D.C. Fire Chief Kenneth B. Ellerbe is seen under scrutiny by the D.C. Council at the Wilson Building in Washington on March 28. (Marvin Joseph/The Washington Post)

The D.C. fire department is investigating an alleged confrontation involving Chief Kenneth B. Ellerbe and a firefighter over a picture of a burning ambulance that was taken before the flames were out and that was quickly posted to the Internet.

Ellerbe said he requested the internal affairs inquiry after hearing allegations that he had forcefully grabbed a smartphone from a firefighter’s hands at the scene, which he denied. In an interview Tuesday, Ellerbe said he asked for the phone, looked it over and returned it. He called the allegation “another attempt to distract” his efforts to change the department.

The firefighter has not filed a complaint with the department, the police or an outside agency. The president of firefighters union Local 36 declined to name him and said he is on sick leave because of stress involving his interaction with Ellerbe.

The alleged confrontation was first reported by Washingtonian.

The chief and the union head said they do not know who took the photo during the Aug. 13 emergency call in Southeast Washington. The alleged confrontation over the picture is the latest chapter in what has become a bitter feud between the firefighters union and department leaders over equipment failures, poor response times, vacancies and stalled labor negotiations.

An ambulance caught fire on a call earlier this month on Benning Road in Southeast Washington. The cause of the fire is under investigation. (Courtesy of D.C. firefighters Local union #36)

The photo showing flames leaping from the engine of the ambulance provided an unflattering image of the department as the upkeep and viability of its fleet were being questioned. It was posted on the union’s Twitter page 23 minutes after the first fire engine arrived and was republished repeatedly by the news media, including The Washington Post.

To the union, that fire and another in an ambulance the same day served as opportune metaphors for what it calls an ailing department. To city leaders, the occurrence of two ambulance fires hours apart was suspicious, prompting a deputy mayor to order D.C. police to investigate to make sure “nothing untoward is occurring.”

Speaking on NewsTalk with Bruce DePuyt on NewsChannel 8 on Tuesday, D.C. Police Chief Cathy L. Lanier said the investigation is continuing. She called the fires “a little suspicious.”

The union says its members are not sabotaging vehicles to prove a larger point. The Post reported Sunday that fire investigators determined that the blaze in the photograph was accidental, possibly caused from rubber being too close to the air conditioner. That fire was the most severe of the two, causing $25,000 in damage to Medic 27, a 2006 Ford in the department’s reserve fleet with what one internal report described as a long history of maintenance problems.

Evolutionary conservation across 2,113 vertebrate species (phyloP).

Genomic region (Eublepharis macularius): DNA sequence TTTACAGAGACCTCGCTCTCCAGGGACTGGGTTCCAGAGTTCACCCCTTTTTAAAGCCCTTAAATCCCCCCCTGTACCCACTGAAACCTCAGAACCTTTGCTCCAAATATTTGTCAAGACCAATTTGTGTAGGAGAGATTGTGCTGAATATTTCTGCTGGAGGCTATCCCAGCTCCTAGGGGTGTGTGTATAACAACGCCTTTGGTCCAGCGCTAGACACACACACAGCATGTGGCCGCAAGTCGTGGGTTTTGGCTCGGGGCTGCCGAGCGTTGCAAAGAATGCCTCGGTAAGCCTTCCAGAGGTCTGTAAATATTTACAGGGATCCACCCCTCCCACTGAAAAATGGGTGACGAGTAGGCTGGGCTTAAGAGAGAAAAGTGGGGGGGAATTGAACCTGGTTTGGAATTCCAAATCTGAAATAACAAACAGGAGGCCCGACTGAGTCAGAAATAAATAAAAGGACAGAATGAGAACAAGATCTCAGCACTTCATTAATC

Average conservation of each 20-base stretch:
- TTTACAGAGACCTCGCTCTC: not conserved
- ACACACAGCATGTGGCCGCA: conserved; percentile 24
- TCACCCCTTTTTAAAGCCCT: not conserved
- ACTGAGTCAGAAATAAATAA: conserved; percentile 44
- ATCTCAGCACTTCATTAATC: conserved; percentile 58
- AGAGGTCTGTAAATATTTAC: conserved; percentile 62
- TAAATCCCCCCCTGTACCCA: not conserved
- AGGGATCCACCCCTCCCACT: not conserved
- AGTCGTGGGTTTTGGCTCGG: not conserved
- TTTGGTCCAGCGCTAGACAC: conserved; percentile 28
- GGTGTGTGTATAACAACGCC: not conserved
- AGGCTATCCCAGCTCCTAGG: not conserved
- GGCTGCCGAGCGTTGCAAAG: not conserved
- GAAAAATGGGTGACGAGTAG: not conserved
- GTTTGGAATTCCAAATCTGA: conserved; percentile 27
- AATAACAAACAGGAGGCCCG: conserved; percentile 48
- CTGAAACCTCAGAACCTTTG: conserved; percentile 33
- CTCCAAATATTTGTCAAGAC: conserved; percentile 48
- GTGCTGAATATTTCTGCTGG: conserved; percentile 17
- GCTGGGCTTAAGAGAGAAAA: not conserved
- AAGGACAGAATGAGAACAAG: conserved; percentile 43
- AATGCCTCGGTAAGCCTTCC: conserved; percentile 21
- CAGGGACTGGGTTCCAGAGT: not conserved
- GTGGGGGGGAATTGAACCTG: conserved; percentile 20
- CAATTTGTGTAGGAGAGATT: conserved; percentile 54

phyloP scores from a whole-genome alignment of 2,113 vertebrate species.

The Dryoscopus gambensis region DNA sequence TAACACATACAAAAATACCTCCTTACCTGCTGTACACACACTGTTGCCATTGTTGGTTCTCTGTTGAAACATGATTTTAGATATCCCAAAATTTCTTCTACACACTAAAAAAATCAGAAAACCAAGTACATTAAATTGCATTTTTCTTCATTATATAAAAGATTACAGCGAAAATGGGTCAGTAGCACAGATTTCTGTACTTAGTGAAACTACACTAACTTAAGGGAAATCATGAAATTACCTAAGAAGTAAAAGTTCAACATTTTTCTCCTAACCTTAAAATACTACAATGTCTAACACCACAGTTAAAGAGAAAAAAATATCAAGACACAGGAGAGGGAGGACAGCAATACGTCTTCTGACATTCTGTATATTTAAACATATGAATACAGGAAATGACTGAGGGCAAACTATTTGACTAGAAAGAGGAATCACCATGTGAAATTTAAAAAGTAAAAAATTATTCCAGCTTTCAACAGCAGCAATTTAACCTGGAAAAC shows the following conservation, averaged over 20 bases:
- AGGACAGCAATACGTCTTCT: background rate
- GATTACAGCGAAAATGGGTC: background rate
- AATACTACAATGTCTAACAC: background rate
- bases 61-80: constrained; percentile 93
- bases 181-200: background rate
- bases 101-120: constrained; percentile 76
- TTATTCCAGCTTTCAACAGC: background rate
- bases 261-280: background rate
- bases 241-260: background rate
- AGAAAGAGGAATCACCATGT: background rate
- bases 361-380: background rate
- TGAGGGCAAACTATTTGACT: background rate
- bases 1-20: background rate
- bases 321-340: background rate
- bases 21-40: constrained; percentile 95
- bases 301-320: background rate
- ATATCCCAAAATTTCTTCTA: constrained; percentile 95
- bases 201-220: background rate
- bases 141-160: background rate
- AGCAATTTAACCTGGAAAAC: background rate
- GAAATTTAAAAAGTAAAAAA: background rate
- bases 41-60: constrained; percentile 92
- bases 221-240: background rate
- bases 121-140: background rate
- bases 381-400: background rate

The crew was in an apartment helping a patient in the 4700 block of Benning Road SE when the fire was reported at 9:51 a.m. Engine 27, from Deanwood, where the crew is known as the “Deanwood Demons,” arrived at 9:56 a.m. The picture showing flames was first posted on the union’s Twitter page at 10:19 a.m. Engine 27 left the scene at 11:55 a.m.

Edward C. Smith, president of Local 36, said the firefighter told him that Ellerbe “seemed very irate and wanted to know who had shot what on the phone.” Smith said the firefighter told him that the chief grabbed the phone from his hand but then gave it back. “The department should have a zero tolerance for workplace harassment or violence,” Smith said.

Ellerbe said he responded because he considered an ambulance fire significant and because he had seen the photo on Twitter. He said he approached firefighters and asked whether anyone had a phone. He said one answered yes. “I said, ‘Can it see it?’ ” the chief said. “He voluntarily handed it over. I looked at it. I wanted to see if it had camera capability.” He said the screen was dark, “and I handed the phone right back to him.”

He said he’s not sure that a firefighter took the photo, although he noted few civilians would know to send the picture to the union. He also said he didn’t think the firefighter he first approached took the photo.

Firefighters often take pictures of fires and traffic accidents, and many find their way to social media, which include the union’s Facebook and Twitter sites but also pages run by fire buffs, such as Statter911.com, which posted a picture of Ellerbe at the fire scene talking on his cellphone, the charred ambulance in the background. Deanwood’s Engine 27 has an Internet page, showing firefighters putting out fires and rescuing people from overturned cars as well as pictures of one firefighter’s newborn child.

The D.C. Fire and Emergency Medical Services Department does not have a policy about social media. But Ellerbe said on-duty firefighters should not be snapping pictures of fires and distributing them publicly.

“I’m hoping they were too busy fighting the fire to take a picture,” he said.

He said he wanted to make sure the damaged ambulance was quickly towed away. “I thought my presence would initiate a faster response in removing the vehicle from public view,” he said.

Jennifer Jenkins contributed to this report.